Would we just give up our moral intuition and say, “Oh, well, this Sacred Scripture says it’s immoral, so therefore we must believe it”?

This is the harder case because it transforms into our original question of cherry-picking. Should we rely on our moral intuition and rational intelligence to work out the moral facts of the universe? Or is cherry-picking somehow elevating our own judgment over that of God?

Moral Reasoning

If you are a moral realist, as many modern philosophers are, then it is rational to believe that it’s wrong to torture innocent babies. Philosophers claim they have come to this conclusion without needing to suppose a Christian God. It is worked out from first principles. Often the argument depends on a kind of Platonism. But we need only look at the long history of moral reasoning in Western Philosophy from Socrates, Plato, Aristotle, Kant, Mill, and every iteration in contemporary philosophy to see the rationality of moral facts worked out in conceptual schemes independent of theology.

Many contemporary philosophers are moral realists but don’t necessarily ground this ontological foundation of moral facts in Christian theology. Rather, it is grounded in facts about human reason itself.

And within these rational debates about morality, saying “X is immoral because it says so in the Bible” is not going to cut it.

If one of the Ten Commandments said “Thou shalt torture the innocent” would we thereby accept this as a divinely-inspired “moral fact” that can be supported by reason? The natural question is why should we torture the innocent? If there is no underlying reason why it’s good to torture the innocent, then it seems we have no good reason for believing it’s true except the meta-theoretical claim that the Bible is the literal word of God and thus contains no human error.

And if you say, “Well, the Bible would never say ‘torture the innocent’ because God is All Good and would never write that,” you must realize that for gay people, saying “loving gay acts are sinful” is pretty much just as irrational. And so defenders of Christian orthodox teaching risk arguing in a circular manner, because the gay Christian has equally strong moral intuition to say “Well, clearly God didn’t write ‘being gay is wrong’ because He would never say that!”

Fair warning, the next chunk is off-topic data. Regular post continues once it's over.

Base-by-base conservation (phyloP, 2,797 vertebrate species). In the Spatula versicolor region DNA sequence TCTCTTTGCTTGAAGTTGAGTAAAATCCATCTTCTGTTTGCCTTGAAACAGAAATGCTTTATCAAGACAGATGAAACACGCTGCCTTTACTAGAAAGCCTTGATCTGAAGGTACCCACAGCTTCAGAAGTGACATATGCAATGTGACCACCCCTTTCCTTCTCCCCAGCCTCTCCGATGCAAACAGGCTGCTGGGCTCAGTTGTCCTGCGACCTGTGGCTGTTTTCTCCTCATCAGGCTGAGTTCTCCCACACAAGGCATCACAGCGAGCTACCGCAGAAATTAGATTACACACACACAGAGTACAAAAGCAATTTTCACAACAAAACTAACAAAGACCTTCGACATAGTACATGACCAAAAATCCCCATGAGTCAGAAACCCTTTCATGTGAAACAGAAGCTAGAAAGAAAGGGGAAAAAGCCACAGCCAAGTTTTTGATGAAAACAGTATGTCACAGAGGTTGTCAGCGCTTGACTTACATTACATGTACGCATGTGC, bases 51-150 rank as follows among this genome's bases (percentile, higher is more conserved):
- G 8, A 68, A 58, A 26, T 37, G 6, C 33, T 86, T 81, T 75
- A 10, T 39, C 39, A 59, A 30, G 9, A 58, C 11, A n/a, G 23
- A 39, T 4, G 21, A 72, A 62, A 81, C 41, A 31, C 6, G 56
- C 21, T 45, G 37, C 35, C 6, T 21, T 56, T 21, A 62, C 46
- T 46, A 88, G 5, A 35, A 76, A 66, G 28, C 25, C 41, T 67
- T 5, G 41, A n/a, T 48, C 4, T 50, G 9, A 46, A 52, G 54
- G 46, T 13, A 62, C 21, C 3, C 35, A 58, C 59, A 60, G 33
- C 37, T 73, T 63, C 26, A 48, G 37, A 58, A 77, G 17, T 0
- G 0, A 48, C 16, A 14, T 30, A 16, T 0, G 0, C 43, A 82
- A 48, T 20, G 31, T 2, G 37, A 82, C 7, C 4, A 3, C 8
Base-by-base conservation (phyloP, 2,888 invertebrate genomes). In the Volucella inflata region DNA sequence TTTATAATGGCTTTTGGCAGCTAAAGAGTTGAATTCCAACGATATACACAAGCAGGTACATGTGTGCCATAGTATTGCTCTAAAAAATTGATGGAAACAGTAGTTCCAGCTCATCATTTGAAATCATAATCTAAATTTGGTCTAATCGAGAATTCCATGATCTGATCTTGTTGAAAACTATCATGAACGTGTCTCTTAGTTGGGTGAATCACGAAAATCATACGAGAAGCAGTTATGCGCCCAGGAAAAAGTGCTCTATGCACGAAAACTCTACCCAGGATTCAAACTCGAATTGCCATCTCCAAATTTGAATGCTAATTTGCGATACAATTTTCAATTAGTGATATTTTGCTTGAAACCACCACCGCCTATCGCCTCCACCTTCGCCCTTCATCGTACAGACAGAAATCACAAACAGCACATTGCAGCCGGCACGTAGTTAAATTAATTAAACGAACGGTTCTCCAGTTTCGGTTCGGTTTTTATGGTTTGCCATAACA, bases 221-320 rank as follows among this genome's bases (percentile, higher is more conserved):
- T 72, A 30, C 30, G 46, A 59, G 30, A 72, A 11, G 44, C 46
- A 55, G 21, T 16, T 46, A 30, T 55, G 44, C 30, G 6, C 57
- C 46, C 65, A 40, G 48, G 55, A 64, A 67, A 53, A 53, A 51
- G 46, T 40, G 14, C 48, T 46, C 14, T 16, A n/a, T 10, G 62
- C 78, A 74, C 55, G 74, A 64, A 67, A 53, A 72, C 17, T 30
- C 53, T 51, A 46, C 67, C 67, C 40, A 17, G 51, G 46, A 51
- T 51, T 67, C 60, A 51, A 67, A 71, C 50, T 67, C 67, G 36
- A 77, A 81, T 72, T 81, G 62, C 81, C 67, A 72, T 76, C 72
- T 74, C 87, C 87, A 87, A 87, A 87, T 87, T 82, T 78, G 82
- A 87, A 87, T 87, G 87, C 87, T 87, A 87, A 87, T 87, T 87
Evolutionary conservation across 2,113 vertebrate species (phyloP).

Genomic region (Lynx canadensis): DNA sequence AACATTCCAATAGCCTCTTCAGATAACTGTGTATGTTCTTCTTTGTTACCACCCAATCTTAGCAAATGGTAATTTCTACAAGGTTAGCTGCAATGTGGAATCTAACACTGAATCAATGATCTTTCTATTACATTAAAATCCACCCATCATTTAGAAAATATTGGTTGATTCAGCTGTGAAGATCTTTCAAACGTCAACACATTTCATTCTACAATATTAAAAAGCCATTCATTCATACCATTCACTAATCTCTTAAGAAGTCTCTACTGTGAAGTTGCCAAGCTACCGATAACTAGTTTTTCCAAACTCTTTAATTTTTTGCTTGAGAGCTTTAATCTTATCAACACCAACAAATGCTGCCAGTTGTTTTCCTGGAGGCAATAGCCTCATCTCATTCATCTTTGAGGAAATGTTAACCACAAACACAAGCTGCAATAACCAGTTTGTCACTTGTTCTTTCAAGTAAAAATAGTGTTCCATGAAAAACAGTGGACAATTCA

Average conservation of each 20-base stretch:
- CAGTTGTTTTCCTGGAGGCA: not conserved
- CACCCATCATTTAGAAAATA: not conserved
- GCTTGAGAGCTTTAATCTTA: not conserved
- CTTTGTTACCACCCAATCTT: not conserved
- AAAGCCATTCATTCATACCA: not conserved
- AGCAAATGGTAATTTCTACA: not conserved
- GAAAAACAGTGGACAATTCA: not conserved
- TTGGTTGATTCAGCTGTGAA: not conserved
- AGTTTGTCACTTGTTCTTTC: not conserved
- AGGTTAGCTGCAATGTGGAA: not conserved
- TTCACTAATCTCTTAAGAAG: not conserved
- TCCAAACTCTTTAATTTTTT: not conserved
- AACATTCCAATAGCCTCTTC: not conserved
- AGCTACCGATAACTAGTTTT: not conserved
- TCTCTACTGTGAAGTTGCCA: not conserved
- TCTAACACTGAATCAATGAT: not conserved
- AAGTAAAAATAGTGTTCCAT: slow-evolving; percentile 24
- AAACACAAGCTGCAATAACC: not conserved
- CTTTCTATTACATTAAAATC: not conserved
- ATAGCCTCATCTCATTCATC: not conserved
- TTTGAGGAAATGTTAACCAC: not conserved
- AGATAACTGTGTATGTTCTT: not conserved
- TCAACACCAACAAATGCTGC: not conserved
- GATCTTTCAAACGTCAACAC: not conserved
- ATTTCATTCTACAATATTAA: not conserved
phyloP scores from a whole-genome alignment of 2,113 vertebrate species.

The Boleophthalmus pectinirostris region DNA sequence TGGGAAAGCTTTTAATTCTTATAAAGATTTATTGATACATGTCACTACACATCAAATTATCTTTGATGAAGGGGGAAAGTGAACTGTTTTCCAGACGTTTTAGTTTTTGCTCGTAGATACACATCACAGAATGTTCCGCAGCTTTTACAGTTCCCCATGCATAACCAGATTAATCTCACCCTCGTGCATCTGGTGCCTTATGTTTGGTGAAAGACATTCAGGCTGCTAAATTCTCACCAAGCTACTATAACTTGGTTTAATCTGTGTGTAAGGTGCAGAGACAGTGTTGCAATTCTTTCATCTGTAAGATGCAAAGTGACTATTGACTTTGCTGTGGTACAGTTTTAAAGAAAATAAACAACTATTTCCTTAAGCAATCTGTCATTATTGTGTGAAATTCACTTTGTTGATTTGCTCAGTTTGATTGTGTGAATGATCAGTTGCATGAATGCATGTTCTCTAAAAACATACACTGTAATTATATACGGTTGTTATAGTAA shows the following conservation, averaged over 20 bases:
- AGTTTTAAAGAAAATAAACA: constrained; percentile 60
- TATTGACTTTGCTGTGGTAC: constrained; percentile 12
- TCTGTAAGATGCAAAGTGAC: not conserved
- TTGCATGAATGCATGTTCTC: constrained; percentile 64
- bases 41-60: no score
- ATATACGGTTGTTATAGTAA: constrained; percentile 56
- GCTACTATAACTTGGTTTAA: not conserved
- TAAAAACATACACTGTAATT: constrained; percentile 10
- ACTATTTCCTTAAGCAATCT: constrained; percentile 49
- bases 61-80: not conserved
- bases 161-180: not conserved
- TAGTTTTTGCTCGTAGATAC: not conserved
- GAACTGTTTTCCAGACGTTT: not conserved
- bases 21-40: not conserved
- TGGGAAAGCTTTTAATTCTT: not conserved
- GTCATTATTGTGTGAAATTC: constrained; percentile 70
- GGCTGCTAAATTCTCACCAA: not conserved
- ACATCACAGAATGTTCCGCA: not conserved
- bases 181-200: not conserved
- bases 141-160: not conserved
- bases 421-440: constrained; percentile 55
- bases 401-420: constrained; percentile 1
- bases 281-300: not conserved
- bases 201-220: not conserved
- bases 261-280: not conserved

Which, accordingly, leaves the Gay Christian with the idea that the Bible might not be completely inerrant, that is, completely devoid of any contradiction or human limitation.

This approach, however, doesn’t sit right with many modern Biblical scholars, who argue that the Bible is not a univocal document with a single voice or perspective that is consistent with respect to itself. In reality, the Bible was written by dozens of different people across historical and cultural time, all with unique authorial intentions, biases, motives, and cultural perspectives.

It is beyond the scope of this post to say more about the Bible, but I want to emphasize that, as many progressive Biblical scholars have argued, just because we situate the Bible within its proper historical and metaphorical context, does not thereby entail we have to stop taking the Bible seriously as having the status for Sacred Scripture for Christians. The question of the Scripture being Sacred is different from the question of whether the Bible is completely inerrant or whether it should be taken completely literally.

What Does It Mean for Scripture to Be Sacred?

A Scripture can be sacred even if it is 100% human. As Peter Enns argues in Inspiration and Incarnation, we already have a model for this in Jesus, who in the Gospel of John we see as the Divine God incarnated completely in the flesh as a God-man. Similarly, we can see the Bible as a divine product, but incarnated in the all too human Scriptures we have available to us.

So if Jesus can be 100% God and 100% Human we can analogically apply the same model to the Bible, which allows that the Bible can be a completely human product with all the expected limitations and faults of such a project, and at the same time see it as 100% divine and Sacred.

In other words, we need not see the Bible as literally the words of God, as if the authors of the Bible were just passive puppets that God the Great Ventriloquist used the human authors to directly speak through, as if the Biblical authors had no human agency in the creative process of the documents they were creating, as if no human interpretation or editing happened, or as if human decision making didn’t factor at all in how the canon of the Bible was edited together into a single document.

In summary, we are fully within our rights to see the Bible as divinely inspired and also that it’s a product of mortal humans with frail, human minds, in all their limitations and historical contingencies. It’s fully possible to think that the Bible is divinely inspired and that also some parts of the Bible contradict other parts, or might be outright wrong or mistaken when viewed from the historical vantage point of modern methods of ethical or scientific reasoning.

There are many ways to think about what divine inspiration looks like without entailing the Ventriloquist model is right. Instead of Divine Dictation, we might instead see the inspiration of the Biblical authors as more similar to the inspiration of a poet.